High-speed movie cameras can shoot up to 20 million frames in the blink of an eye. The world is a mighty interesting place in ultimate slo-mo.
Atmospheric warming is causing saltier oceans and nastier storms
How music enters the brain, and what it does when it gets there.
Loss of a specific function means greater virulence in patients
The white stuff can stick around and ruin, well, pretty much everything. That puts the officials trying to fix it on a ticking clock.
For the advanced kitchen chemist, or the merely curious-discover the high-tech appetizers, entres and desserts behind today's culinary revolution
This winter a new technology promises to keep ice off the pavement and rock salt off your car
Researchers are teasing out the ways we perceive flavor, from our tongue to our nose to the genes that dictate how we taste food. In the process, they're uncovering exactly which flavors will transform a dish into an offer you can't refuse
Ancient creatures and an ancient healer
New technology breaks the theoretical limit on how small we can see
The food experimenters who publish Cook's Illustrated have put together a cookbook featuring 50 kitchen science lessons every home cook should know. We put some to the test.
We asked a bunch of our favorite people about their holiday plans
Reconstructing sea level history for the first time
You've built your own carbonator; now start mineralizing
Weather can transport microbes long distances, and they can promote the formation of ice and cloud droplets.
Turkey's salt lakes leave trails of white in Asia Minor.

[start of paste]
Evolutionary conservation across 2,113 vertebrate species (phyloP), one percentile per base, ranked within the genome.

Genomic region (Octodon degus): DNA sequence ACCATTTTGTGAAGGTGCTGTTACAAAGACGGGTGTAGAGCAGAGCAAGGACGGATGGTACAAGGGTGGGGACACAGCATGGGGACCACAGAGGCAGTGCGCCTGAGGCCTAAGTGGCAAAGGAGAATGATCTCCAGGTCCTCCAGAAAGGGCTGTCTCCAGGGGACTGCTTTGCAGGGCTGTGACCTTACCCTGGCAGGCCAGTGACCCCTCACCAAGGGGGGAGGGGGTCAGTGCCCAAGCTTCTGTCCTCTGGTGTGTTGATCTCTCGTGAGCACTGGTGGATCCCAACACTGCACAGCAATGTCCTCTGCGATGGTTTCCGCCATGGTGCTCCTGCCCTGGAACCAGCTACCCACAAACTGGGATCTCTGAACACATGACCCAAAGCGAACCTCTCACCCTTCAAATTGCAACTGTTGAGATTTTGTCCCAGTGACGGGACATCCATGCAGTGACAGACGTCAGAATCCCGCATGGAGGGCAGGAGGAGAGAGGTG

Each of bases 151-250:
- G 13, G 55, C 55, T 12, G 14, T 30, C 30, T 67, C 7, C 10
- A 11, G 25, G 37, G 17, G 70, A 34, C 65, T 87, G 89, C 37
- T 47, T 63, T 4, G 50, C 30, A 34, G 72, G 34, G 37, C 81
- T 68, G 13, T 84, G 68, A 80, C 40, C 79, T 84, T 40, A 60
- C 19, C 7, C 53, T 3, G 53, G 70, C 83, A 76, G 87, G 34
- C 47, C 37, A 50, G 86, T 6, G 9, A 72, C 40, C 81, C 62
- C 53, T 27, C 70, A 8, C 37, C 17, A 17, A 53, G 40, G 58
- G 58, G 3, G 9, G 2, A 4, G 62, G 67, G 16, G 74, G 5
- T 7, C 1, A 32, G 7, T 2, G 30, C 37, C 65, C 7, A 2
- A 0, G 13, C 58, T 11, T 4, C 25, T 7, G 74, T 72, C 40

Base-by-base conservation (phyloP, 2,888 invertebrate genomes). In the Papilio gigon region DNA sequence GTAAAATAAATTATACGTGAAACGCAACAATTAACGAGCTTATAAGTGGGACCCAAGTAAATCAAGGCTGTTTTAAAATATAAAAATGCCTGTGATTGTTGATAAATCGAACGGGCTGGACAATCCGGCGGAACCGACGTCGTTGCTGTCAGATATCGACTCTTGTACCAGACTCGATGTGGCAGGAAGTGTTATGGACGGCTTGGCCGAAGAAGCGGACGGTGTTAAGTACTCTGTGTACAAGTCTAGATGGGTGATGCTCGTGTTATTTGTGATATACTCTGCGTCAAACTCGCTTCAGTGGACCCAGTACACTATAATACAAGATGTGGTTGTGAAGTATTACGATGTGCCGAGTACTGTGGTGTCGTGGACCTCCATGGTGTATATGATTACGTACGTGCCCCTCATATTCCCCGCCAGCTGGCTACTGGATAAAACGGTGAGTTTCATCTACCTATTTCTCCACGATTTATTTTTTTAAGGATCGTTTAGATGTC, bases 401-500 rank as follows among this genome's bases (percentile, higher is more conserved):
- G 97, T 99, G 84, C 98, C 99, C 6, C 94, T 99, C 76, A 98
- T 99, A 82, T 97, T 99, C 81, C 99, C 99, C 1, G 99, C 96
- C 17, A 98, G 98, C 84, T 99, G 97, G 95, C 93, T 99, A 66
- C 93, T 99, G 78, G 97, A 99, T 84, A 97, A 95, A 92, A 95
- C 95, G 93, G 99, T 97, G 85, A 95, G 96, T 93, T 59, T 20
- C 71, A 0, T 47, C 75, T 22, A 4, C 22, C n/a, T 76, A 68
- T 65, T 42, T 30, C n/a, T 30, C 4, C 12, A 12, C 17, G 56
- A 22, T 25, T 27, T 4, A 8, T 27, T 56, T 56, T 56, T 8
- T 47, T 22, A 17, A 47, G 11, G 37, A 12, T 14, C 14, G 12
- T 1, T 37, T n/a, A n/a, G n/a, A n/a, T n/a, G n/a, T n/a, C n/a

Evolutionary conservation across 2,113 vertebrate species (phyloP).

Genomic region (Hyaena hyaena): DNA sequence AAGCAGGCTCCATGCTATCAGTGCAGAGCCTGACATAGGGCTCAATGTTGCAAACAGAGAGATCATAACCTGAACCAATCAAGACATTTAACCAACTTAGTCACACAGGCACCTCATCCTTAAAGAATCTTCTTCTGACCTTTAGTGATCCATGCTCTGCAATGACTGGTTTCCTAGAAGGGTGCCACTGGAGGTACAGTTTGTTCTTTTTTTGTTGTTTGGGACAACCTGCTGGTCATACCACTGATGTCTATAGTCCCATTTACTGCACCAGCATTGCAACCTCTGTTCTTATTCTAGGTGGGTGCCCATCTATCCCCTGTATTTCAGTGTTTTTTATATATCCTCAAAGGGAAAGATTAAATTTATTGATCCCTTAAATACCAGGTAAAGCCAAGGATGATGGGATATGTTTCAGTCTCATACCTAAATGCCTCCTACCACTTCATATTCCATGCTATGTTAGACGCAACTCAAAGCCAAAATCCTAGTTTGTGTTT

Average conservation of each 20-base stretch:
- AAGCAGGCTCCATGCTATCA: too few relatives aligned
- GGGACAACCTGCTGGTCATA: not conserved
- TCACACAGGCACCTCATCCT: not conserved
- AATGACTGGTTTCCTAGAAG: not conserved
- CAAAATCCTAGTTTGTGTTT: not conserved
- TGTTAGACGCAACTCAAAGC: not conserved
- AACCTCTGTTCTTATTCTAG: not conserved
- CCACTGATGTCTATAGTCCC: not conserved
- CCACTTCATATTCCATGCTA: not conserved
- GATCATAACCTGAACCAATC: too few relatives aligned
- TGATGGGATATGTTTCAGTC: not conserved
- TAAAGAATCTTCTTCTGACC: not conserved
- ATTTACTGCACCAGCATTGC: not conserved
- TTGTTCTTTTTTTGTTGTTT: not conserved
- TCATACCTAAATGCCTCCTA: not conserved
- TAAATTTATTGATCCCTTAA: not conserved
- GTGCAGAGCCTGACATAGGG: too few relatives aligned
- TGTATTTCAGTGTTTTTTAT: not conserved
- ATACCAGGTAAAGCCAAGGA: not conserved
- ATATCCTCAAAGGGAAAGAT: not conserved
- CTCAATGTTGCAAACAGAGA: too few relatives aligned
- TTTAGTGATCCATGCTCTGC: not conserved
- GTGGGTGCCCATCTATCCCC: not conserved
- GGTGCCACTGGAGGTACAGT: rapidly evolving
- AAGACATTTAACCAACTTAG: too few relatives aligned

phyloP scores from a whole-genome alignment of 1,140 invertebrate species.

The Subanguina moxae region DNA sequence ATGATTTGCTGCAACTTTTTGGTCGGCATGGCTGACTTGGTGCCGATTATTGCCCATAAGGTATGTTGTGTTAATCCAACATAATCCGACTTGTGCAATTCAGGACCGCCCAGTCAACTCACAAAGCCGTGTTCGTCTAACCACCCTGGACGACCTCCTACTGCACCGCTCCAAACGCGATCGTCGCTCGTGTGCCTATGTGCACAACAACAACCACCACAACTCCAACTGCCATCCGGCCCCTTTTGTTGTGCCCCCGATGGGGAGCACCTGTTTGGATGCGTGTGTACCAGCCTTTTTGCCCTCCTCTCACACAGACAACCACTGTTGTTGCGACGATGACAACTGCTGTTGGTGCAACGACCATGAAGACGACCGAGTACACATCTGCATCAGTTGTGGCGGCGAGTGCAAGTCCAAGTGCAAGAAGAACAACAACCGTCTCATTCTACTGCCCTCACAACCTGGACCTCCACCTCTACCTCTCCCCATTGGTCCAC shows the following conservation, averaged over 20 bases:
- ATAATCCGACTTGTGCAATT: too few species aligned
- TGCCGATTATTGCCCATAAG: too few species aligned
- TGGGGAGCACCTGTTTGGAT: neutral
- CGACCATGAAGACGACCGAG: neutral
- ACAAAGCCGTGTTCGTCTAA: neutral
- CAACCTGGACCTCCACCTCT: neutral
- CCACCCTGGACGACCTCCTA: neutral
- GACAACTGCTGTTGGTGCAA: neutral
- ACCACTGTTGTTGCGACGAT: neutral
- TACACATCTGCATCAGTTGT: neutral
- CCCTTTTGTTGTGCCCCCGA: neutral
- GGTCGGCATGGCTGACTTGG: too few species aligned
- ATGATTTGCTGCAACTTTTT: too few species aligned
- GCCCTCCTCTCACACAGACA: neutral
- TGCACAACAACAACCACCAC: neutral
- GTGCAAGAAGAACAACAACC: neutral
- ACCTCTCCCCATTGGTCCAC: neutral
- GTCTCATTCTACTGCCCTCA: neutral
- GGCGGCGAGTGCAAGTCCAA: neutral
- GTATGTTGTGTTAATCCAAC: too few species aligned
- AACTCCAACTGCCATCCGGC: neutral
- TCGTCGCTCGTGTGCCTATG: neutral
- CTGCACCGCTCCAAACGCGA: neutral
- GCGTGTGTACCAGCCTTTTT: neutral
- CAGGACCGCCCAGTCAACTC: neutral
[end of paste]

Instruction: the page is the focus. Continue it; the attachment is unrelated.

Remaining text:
From fart sniffer to postdoc, the most torturous ways to make a living in science.
1,000 of the maps could fit on a grain of salt
A cancer researcher stumbles upon a way to set saltwater aflame. Neat trick, but is his discovery useful?
Does red wine make you live longer? Do bras cause cancer? Is sugar as addictive as cocaine and heroin? We uncover what headline-grabbing scientific studies really mean for your health
A study of British "family annihilators" reveals some macabre data.
Designed it, anyway. And pro chefs cooked it. Recommended!
97 percent of water on Earth is salt water. What if we could drink it?
These down-and-dirty labors are hard, dangerous, and outright gross—and people love them anyway
Three PopSci editors share the freakiest facts they could find.
Gentlemen, charge your batteries: four vehicles that won't need gas to top 300 mph
The long tale of battery evolution, starring unsuspecting frogs, pink bunnies and doomed satellites.
Sodium + chlorine = your favorite popcorn condiment (and lots of smoke and fire!)
Fosssett was reportedly piloting a single-engine aircraft
Ted Berger has spent the past decade engineering a brain implant that can re-create thoughts. The chip could remedy everything from Alzheimerâ€™s to absent-mindednessâ€”and reduce memory loss to nothing more than a computer glitch